And of course, the glory...
In the end, I would trot through the finish line in first place. I would grab that monster statue and hoist it high above my head like the Lombardi Trophy!
Tears would come streaming down my face and I would yell out "finally!"
What can I say, I keep it dramatic.
All of this was sure to be a reality, just had to run a hundred miles to get there...
And in the words of the great Karl Meltzer "a hundred miles isn't that far."
Time quickly dwindled down and we were off!
"This is it..." I told myself. "This is what you've worked for."
A small group of us led the way as we began the first climb up the Mogollon Rim. Eventually I topped out in front, alongside Elijah Flenner. I hadn't planned on being up front this early, but the pace felt relaxed. I made the decision to roll with it.
Elijah and I cruised along the top of the Rim, that early morning race vibe clearly peppered in our step. We chatted away, getting to know each other a bit. We breezed through the first aid station before beginning the steep drop down Turkey Springs.
The views on the descent down Turkey Springs make every one of those loose rocks worth the risk! A thick cluster of pine trees lined the horizon as the sun began to spray golden rays across the mountain range. Thin cloud layers in the distance teased us with short stints of shade, as it began to warm up quickly.
Eventually the two of us bottomed out and cruised up and down some rollers before another runner caught up. In no time the other runner passed us and eventually was out of sight.
"That dude is getting after it!" I shouted to Elijah.
"Yeah, let him run his race!" He responded.
That was some sound advice!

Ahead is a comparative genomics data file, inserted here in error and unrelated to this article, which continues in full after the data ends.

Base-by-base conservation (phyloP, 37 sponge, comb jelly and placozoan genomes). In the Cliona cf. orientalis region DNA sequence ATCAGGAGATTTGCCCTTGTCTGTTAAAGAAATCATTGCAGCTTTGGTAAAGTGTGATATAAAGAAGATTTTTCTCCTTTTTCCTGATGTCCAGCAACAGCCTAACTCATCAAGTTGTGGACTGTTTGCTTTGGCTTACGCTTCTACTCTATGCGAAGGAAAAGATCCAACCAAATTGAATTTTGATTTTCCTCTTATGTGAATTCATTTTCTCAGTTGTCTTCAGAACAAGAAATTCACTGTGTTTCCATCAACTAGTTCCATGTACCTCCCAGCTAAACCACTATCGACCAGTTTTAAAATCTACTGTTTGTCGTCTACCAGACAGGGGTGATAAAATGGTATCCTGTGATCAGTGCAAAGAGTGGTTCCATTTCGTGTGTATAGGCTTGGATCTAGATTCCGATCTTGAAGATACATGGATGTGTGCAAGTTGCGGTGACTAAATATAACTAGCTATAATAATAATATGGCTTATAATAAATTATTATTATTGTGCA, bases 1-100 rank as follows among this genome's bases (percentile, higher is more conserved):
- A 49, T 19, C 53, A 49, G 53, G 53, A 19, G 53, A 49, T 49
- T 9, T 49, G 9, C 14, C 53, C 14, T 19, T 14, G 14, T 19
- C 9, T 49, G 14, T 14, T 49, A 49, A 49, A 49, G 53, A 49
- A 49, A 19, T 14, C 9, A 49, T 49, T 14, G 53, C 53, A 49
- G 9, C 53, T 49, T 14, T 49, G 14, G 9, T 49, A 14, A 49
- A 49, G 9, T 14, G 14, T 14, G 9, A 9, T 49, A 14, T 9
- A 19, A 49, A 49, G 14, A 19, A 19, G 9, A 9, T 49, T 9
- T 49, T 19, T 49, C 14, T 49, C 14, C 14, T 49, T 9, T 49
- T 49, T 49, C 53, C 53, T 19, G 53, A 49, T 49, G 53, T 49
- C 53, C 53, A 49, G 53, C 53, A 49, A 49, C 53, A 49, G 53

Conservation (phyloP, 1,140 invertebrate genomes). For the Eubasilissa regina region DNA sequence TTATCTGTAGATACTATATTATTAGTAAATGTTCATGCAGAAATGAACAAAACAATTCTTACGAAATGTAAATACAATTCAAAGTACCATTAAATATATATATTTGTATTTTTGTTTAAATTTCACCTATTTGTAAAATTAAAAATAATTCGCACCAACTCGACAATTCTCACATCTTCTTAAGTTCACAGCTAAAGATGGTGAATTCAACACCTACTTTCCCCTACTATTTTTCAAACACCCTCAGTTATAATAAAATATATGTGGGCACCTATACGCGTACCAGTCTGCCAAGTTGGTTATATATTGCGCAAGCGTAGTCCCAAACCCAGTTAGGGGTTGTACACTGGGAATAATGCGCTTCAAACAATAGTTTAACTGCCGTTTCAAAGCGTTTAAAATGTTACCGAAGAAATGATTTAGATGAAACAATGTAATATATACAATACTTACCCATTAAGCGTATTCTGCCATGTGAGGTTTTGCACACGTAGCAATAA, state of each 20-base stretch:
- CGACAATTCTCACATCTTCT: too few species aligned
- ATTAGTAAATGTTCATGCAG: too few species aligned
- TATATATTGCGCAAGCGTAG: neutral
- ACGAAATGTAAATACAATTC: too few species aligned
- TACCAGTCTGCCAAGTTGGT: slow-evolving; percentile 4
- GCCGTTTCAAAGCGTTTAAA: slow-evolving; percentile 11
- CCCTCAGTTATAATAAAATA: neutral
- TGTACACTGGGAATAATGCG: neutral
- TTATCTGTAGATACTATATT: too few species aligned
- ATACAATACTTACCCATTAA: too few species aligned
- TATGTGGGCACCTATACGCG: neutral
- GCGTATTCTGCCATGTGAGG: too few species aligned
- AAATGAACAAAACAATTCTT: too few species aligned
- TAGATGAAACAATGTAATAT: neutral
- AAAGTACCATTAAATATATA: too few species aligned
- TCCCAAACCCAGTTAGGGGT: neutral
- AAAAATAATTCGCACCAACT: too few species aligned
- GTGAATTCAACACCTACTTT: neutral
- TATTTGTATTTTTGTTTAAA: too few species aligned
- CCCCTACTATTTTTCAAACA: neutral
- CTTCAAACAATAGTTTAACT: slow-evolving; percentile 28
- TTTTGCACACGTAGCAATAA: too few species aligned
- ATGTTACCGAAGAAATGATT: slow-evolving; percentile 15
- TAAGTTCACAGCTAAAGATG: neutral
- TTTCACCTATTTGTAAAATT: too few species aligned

Soon we connected with the historic Highline Trail before making our way into the Geronimo aid station, 11 miles into the race.
I traded high fives with some friends volunteering there and chomped down a banana while getting my pack filled up. I felt zapped, but it was legit hot already and I chalked it up to adjusting to the heat.
Between the Zane Grey 50 miler, MOG100 and training runs, I've spent countless hours on the Highline. It's a bitch and I love it. It's got that love/hate relationship quality about it. I am very familiar with it and feel that is an advantage.
I headed out of the aid station in second place.
The stretch of trail from Geronimo to Washington Park is about 9 miles, but it always feels longer than that. I caught glimpses of the lead runner here and there during the first couple miles, but eventually he was no longer in sight. I felt like that was a good thing, as I really settled down.
I never really pushed myself outside of my comfort zone during that stretch, hiking everything that was steep and keeping my heart rate in check... But... I just felt winded.
I've run enough races to know that's par for the course and you've got to stay with it and keep grinding. 100 milers in particular are filled with rough patches and I generally hit one around 20 miles.